Tuesday November 17 2020
‘A sad tale’s best for winter,’ Mamillius tells us in The Winter’s Tale. As the weather becomes chillier, the days shorten, and we deal with the rigours of lockdown we can all take consolation, as we have throughout the COVID crisis, in music. Britten certainly found that to be the case when the darkness of November and the absence of Pears, who was performing Death in Venice in America, brought a low mood. However, as he wrote to Pears:
‘… I’ve just listened to a broadcast of Winter Words (something like Sept. ’72) and honestly you are the greatest artist that ever was – every nuance, subtle & never over-done –those great words, so sad & wise, painted for one, that heavenly sound you make, full but always coloured for words & music. …’ (Sunday Nov 17th 1974)
Completed in the early autumn of 1953, Winter Words came into being between operas. Britten began work on the cycle two months before the premiere of Gloriana and completed it six months before commencing composition on The Turn of the Screw. It results from a fairly frenetic period where much was expected of the composer, so the cycle probably provided some respite.
He worked from a 1923 Macmillan imprint of Hardy’s Collected Poems given to him and Pears by Christopher Isherwood in November 1949. The book contains a page on which appears an extensive handwritten list of titles Britten considered for musical setting. The composition draft in the Archive collection comprises eight songs, all written in pencil on manuscript paper, and bound between two board covers. Two extra poems were set that did not find their way into the cycle. Both discarded songs focus on the passage of time and the world’s apparent indifference to human existence — themes highlighted adequately in the other settings.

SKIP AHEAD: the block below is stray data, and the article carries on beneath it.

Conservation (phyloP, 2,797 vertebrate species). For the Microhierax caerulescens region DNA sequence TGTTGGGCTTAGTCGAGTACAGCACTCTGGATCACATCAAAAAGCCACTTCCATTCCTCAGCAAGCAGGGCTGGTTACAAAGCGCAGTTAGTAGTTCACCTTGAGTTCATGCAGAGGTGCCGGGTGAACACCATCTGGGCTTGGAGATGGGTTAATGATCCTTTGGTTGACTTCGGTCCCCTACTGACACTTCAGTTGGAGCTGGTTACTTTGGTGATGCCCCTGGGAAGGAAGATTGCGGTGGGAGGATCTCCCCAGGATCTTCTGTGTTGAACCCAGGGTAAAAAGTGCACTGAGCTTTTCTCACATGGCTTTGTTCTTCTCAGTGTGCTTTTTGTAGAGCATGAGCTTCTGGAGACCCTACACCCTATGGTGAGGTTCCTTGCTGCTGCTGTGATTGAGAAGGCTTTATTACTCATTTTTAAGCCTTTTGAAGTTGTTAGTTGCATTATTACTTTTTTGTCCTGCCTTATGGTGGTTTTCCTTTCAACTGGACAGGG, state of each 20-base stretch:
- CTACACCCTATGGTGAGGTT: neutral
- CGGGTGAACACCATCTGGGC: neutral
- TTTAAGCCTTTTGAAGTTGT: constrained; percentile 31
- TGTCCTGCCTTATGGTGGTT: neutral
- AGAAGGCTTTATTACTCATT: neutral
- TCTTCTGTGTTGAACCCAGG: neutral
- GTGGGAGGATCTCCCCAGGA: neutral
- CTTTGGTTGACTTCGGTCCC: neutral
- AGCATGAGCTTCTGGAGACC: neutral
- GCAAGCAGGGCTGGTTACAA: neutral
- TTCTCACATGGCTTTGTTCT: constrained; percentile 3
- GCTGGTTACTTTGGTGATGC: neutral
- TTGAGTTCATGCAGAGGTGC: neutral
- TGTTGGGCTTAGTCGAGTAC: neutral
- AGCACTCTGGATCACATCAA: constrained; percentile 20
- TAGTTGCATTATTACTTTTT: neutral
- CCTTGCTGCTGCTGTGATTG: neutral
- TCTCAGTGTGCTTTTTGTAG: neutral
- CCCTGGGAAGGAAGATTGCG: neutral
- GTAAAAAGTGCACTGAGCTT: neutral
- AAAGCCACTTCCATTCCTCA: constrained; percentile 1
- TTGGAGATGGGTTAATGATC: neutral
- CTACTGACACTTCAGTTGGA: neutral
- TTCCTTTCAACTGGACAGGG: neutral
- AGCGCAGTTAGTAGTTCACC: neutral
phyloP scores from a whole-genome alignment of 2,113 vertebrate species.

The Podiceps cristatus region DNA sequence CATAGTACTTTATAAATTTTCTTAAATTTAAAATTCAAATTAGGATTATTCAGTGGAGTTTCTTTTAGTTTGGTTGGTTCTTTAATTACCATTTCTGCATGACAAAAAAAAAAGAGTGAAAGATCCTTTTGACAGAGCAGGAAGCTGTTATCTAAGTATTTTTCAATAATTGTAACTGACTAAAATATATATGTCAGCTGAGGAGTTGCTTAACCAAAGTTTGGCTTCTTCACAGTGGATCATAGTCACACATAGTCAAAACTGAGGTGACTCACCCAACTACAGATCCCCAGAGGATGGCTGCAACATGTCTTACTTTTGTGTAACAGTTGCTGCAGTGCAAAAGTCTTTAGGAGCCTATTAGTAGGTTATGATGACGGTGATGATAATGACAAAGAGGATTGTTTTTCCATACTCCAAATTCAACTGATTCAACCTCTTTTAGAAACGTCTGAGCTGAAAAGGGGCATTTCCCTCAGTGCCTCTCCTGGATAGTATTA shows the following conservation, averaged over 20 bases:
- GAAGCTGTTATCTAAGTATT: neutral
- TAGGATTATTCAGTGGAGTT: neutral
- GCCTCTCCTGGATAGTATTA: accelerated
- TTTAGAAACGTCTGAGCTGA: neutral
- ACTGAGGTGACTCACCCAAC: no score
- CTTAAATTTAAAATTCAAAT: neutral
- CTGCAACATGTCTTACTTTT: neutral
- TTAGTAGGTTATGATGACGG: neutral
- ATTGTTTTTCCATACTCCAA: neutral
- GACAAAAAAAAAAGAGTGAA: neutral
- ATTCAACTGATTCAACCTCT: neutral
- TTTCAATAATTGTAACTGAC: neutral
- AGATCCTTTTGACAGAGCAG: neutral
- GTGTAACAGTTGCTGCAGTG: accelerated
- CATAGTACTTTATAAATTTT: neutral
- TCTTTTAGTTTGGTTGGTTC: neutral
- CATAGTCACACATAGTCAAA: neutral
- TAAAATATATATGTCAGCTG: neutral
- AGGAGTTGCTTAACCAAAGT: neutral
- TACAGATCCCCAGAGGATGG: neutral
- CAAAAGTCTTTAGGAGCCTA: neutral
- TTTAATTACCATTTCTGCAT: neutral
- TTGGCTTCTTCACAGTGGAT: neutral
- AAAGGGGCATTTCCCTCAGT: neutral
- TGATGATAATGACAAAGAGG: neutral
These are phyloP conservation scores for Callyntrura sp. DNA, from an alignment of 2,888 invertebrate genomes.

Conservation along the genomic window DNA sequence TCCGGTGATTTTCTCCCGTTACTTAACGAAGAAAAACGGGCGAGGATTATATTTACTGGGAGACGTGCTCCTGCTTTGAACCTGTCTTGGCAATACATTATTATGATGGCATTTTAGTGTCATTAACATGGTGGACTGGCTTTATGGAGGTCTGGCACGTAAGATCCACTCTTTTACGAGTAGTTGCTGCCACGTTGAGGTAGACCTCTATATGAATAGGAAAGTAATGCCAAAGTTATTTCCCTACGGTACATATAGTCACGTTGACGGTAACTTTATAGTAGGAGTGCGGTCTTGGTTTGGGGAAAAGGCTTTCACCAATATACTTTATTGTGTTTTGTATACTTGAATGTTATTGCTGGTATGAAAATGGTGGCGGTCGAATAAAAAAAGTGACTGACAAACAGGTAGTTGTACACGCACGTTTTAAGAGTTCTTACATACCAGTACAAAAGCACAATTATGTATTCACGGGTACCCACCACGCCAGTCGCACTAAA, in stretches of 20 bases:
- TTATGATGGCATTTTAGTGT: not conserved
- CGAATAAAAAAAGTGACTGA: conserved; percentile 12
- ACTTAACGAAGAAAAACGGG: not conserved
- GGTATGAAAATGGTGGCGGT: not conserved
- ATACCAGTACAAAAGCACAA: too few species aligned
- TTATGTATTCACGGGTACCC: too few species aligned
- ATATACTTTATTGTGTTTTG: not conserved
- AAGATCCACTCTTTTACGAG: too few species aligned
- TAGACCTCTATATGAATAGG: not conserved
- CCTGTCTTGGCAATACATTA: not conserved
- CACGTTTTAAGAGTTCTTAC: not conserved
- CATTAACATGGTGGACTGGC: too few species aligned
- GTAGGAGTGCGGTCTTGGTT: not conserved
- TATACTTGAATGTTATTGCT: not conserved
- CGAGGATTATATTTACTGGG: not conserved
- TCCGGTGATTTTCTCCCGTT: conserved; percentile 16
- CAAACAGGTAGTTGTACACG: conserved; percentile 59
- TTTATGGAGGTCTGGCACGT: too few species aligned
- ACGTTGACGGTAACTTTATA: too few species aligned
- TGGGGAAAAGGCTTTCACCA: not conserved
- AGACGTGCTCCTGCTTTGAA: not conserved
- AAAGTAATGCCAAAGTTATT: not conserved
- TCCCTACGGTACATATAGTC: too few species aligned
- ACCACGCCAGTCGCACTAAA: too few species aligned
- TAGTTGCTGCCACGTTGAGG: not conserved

These words ‘sad and wise’ from Thomas Hardy’s pen compensated Britten’s loneliness in November 1974, but they also capture the autumnal atmosphere perfectly. Although the poems were not written in connection with one another, story-telling in miniature and mood-setting are what the eight songs in the cycle are all about. Because of this, Britten draws them together to create a mini winter journey. From the opening line of At day close in November, ‘The hours’ light is abating,’ he introduces a mood and theme that pervade the cycle.
The lone ‘journeying boy’ at the centre of Midnight on the Great Western is embarking on an adventure. We don’t know anything about his past or future, but the narrator seems to want to protect him from the cold realties of the world of experience he is about to enter. Courage, such as that displayed by creatures of Nature in Wagtail and the baby, is what is required to survive the trials of a winter world. Hardy and Britten also suggest that memories of past affection can offer solace and fortitude. The Little Old Table symbolises this past affection, although this is no guarantee of future comfort. Indeed, the bitter reality of time wiping affection and memory away is brought to the fore in The Choirmaster’s Burial.
Proud songsters and At the railway station, Upway highlight the brevity of all living things. These songs remind us that we are ‘particles of grain, and earth and air and rain,’ and although we strain to make the best of life we have to accept its hardships. The idea that a better world lies buried in the past is carried in the final song Before life and after. Hardy laments that our present condition compares unfavourably with a happier, innocent time ‘when all went well’.
True, these songs have a sombre character. Winter and darkness have always had connotations with difficulty and fear. We have to bear in mind, after all, that Britten explored this emotional landscape between the two tragic tales of the ill-fated Essex and the haunted Governess. Moreover, his music reflects upon the emotions we all might experience at one time or another. We should remember, though, that the final song in the cycle begs a question about not if but when a better time will return. In this sense, the darkness of Britten’s winter words is permeated by a glimmer of light.
The songs’ ‘heavenly sound’ can be heard on the classic recordings that Britten and Pears produced in 1954, 1963 and in a 1972 Aldeburgh Festival recital that Britten mentions in his letter to Pears.